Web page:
Topic: Milmoe Street (TDN 16/01/2016)

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Milmoe Street 

Milmoe Street in Hawera is named for Lawrence ('Larry') Milmoe (1824?-1901)

Milmoe (or Millmore) was born in Sligo, Ireland, and two of his brothers, Daniel & Patrick, became multi-millionaires with mining and banking interests in Mexico and the US. It is thought Lawrence came to New Zealand in 1864 and he may have been attached to a survey team for a short while. He served with the Taranaki Military Settlers from 1865 to 1869 and then joined the Armed Constabulary.

Lawrence Milmoe was one of the survivors of the Ngati Ruanui attack on Turuturu Mokai in 1868. He and six others were recommended for the New Zealand Cross for their actions but none received the award. In 1872 he was allocated land in the Patea District (Hawera) for his military settler's service.

By the 1880s Milmoe had a farm, Peach Grove, near Normanby where a picturesque waterfall on the Tawhiti Stream was named after him. He later retired to Hawera to become a much-respected property owner and developer. He was a dedicated supporter of the Catholic Church and its convent school but because of ill-health he moved to New Plymouth just before his death. Milmoe is buried in Hawera Cemetery (See Image below)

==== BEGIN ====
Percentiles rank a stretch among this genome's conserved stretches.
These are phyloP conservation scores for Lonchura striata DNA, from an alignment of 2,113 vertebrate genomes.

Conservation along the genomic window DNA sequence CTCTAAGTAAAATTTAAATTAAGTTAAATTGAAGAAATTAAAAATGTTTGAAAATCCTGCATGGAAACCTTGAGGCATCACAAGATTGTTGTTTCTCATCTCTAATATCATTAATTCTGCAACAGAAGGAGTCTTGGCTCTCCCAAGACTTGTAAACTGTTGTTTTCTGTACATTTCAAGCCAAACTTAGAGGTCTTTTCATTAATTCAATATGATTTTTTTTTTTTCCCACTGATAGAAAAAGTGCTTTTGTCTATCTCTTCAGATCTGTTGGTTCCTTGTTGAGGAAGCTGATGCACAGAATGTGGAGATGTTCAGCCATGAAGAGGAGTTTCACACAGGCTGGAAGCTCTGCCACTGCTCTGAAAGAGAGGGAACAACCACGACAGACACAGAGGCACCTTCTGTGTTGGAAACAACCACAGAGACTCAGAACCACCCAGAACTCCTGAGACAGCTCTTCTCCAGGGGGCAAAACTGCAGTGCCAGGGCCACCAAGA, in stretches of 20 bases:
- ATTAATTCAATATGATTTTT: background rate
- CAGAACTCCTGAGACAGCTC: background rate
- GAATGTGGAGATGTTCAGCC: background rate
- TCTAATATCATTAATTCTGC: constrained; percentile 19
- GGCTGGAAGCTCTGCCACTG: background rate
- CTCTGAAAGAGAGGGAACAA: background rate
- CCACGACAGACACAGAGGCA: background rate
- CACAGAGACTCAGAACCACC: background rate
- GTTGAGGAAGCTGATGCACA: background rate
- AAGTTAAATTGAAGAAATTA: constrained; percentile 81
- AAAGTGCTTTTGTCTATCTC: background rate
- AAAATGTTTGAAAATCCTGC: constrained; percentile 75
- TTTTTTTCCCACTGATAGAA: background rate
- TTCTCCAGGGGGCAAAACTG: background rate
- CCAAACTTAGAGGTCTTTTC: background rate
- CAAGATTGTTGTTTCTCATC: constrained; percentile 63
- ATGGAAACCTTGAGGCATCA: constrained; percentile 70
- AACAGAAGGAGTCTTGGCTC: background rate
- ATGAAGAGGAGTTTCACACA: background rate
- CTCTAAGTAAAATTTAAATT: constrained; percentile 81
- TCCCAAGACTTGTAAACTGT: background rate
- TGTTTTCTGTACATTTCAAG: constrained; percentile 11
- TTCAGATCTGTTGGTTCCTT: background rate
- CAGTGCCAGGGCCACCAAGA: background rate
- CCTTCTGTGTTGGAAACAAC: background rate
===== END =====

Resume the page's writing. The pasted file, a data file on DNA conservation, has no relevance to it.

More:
After Lawrence's death in 1901 he left £1625 to the Hawera Hospital Board for a nurses' home, extension to the wards, a new kitchen, surgical supplies and a memorial to himself. The memorial - a fountain - was selected by the Hawera Beautifying Society. It cost £130 and was of "pressed bronzed zinc which was fitted with concrete".

The additions were opened by the Premier, 'King Dick' Seddon in February 1904 when he visited the town to open the Hawera Industrial Exhibition.

Milmoe's fountain was moved to the hospital in Hunter Street in 1930. It was re-located to its present spot in front of the new health centre in 2002.

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